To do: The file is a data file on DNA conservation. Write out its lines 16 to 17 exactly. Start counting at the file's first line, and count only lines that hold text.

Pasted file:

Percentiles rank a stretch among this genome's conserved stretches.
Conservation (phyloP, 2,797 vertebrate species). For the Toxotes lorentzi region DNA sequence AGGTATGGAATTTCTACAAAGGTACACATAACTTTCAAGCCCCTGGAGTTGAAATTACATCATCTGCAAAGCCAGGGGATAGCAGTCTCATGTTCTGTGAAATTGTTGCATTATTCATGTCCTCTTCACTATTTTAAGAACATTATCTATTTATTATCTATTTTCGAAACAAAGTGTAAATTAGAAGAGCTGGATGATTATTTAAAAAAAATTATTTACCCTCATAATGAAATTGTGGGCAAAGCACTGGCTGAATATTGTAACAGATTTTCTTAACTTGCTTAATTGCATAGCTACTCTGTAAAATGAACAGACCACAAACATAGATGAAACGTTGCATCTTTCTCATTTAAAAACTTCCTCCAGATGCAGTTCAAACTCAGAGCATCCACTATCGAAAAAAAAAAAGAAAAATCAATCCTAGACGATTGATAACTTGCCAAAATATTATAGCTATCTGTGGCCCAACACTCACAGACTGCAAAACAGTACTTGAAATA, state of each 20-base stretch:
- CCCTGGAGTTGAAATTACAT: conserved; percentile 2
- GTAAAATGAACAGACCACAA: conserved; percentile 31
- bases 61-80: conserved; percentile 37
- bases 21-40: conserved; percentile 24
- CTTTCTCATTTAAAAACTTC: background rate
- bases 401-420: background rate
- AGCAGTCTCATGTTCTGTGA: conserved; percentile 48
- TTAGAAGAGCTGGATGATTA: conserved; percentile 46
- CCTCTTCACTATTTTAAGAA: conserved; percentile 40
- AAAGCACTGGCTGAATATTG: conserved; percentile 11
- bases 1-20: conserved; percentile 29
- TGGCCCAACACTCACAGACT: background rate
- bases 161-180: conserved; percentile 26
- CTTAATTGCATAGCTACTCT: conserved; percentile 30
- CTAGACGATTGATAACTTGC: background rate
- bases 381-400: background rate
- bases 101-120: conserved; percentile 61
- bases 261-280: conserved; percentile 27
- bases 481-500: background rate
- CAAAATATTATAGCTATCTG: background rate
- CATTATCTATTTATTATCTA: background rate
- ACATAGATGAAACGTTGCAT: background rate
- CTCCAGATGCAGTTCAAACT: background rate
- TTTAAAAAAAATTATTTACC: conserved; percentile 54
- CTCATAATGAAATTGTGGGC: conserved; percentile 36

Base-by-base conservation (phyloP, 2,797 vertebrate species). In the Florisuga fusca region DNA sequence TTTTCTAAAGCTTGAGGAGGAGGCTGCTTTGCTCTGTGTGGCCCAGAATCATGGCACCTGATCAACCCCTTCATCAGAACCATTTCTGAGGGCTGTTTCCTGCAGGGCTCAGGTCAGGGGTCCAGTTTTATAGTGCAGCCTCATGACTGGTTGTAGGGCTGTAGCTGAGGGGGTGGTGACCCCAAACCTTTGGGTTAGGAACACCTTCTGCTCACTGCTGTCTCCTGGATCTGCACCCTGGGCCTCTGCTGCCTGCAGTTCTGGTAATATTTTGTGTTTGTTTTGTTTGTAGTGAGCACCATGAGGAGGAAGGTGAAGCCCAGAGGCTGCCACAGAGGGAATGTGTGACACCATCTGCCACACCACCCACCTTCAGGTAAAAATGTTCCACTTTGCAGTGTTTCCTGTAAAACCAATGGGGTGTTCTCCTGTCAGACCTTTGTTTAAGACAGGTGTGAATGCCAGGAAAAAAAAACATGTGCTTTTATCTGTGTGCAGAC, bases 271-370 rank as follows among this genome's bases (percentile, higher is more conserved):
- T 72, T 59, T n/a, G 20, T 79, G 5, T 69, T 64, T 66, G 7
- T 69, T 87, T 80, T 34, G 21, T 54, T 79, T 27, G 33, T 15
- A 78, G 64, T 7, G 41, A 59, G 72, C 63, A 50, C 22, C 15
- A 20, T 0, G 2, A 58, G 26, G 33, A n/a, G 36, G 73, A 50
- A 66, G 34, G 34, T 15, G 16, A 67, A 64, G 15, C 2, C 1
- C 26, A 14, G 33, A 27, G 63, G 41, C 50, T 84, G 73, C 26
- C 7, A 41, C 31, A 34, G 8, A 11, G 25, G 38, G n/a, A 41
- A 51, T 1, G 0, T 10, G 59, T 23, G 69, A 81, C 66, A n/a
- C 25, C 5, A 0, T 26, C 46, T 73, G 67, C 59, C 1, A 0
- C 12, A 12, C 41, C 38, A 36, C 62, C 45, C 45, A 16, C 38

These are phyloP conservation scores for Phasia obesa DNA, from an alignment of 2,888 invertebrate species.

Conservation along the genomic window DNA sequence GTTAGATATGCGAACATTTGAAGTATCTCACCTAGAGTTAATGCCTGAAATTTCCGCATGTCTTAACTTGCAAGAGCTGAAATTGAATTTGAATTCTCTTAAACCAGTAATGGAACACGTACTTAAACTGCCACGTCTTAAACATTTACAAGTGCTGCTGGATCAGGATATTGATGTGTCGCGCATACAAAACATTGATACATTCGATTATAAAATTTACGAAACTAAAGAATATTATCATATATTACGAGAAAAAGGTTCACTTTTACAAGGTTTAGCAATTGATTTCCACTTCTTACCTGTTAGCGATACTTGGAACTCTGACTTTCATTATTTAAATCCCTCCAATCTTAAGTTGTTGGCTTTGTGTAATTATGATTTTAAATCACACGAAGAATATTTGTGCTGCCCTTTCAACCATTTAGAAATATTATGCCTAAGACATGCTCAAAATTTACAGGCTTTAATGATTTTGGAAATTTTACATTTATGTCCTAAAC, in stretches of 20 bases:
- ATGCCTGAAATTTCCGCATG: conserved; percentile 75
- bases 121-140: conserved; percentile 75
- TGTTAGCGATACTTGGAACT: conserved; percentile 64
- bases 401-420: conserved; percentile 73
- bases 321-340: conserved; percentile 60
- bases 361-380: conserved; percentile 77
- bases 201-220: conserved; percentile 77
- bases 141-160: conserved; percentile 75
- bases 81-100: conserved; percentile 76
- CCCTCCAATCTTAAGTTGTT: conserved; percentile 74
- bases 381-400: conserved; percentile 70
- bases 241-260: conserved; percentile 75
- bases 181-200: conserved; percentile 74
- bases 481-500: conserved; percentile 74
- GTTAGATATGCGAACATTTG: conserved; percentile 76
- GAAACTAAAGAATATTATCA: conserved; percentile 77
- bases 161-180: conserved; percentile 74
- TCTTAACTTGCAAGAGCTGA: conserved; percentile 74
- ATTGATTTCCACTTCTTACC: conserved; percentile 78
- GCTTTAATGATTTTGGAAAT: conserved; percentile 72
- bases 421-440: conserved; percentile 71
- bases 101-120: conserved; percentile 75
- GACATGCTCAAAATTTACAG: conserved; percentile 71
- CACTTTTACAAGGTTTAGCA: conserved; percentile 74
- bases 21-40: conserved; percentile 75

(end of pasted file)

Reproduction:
- CTTAATTGCATAGCTACTCT: conserved; percentile 30
- CTAGACGATTGATAACTTGC: background rate